After nearly three decades in the House, Rep. Collin Peterson (D-Minn.) has lost his seat to Republican challenger Michelle Fischbach. Peterson, one of a dwindling number of Democrats representing rural districts, was a centrist, pro-energy legislator who seemed out of step with the national party’s increasingly radical environmentalist policies.

During his tenure in the House, Peterson’s main focus was support for farmers, but he also advanced regulatory reforms that benefited the energy industry.

In 2015, Peterson supported removing restrictions on crude oil exports, calling the export ban “outdated” and arguing that removing the ban would create jobs in many rural areas.

“Since these laws were last visited, nearly 40 years ago, U.S. oil production has increased significantly. The United States is now the world’s largest oil producer,” Peterson said in a floor speech.

“Studies have shown that lifting the current ban on crude oil exports would create jobs, many in rural areas. We have seen the benefits domestic drilling can provide in my neighboring state of North Dakota. We need to do everything we can to support the use and production of domestic energy.”

As chairman of the Agriculture Committee, Peterson long supported reform of the Waters of the United States (WOTUS) rule. The WOTUS rule, which dramatically increased the regulatory authority of the Environmental Protection Agency (EPA) under the Clean Water Act, earned the ire of industry and farmers alike through its burdensome regulations.

He was one of a handful of Democrats to praise the Trump EPA for taking steps to unravel the WOTUS rule in 2017.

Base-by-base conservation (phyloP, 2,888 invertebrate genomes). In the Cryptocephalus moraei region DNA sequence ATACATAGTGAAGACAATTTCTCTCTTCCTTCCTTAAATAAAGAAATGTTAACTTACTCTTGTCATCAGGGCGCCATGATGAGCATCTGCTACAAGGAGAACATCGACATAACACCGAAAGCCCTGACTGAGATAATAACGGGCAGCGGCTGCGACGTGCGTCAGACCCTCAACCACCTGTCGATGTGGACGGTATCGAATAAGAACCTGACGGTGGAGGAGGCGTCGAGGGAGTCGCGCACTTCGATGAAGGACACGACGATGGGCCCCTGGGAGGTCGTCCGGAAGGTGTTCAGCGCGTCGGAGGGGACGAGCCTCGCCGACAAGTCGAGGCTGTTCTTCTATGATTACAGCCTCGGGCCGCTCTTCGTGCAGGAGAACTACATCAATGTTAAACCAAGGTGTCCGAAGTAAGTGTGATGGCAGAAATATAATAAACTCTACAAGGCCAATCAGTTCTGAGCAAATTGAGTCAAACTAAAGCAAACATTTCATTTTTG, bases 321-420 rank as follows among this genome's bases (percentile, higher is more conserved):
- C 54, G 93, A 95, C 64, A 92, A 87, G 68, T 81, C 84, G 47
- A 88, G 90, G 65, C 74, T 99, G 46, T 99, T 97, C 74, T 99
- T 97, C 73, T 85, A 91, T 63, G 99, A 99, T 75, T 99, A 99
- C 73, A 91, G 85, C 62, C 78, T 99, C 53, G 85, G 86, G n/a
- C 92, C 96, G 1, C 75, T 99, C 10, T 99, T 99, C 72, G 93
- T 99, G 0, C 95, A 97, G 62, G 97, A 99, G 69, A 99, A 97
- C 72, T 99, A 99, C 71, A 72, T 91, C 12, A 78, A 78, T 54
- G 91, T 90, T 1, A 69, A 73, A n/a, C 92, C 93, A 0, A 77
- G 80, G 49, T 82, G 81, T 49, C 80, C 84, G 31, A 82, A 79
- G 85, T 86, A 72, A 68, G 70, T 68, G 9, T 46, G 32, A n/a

“I strongly support the Environmental Protection Agency’s proposal to withdraw the Waters of the U.S. rule. I am hopeful this action will start the process of bringing much needed relief for farmers, ranchers, rural businesses and local governments,” said Peterson.

A self-proclaimed supporter of “all forms of energy,” Peterson favored both increased domestic oil and gas, and ethanol production. In 2017 he was an early joiner of the House Oil and Gas Caucus and met with industry groups to discuss ways of making energy more affordable. Peterson was not always a vote to support the oil and gas industry. He consistently pushed for Renewable Fuel Standards that boosted the demand for ethanol, passing legislation to stop the EPA from issuing biofuel blending waivers as recently as September 2020.

As production surged in the Bakken oil field, Peterson became involved in finding safer ways to transport the produced oil. He and other members of the Minnesota delegation wrote to federal regulators urging them to adopt stricter safety standards for hauling oil by rail in 2014. More recently, Peterson was a strong supporter of replacing Line 3, an aging oil pipeline in northern Minnesota. The Line 3 replacement project has faced repeated challenges from environmentalists.

During his tenure, Peterson worked to balance land preservation with the needs of the agricultural industry. He supported the Department of Agriculture’s Conservation Reserve Program, which allows farmers to set aside acreage to establish wildlife habitats and protect watersheds, a program he enrolled land in himself. However, he pressured the Fish and Wildlife Service to end permanent conservation easements on wetlands and called the agency “totally out of control.”

However, he was a key vote in favor of the Waxman-Markey climate bill in 2009. After weeks of negotiations, Peterson struck a deal with then Energy and Commerce Committee Chairman Henry Waxman (D-Calif.) on the implementation of a carbon offset program for farmers. Peterson’s support helped the bill to pass the House, though it eventually stalled in the Senate.

This year Peterson faced a strong Republican challenger in Fischbach, who served previously as president of the Minnesota state senate, and through a constitutional fluke, lieutenant governor alongside Democrat Mark Dayton. The race attracted both national attention and unusually high donations in the runup to Election Day. Fischbach raised more than $2.2 million during this campaign cycle, roughly ten times the amount raised by the 2018 Republican challenger.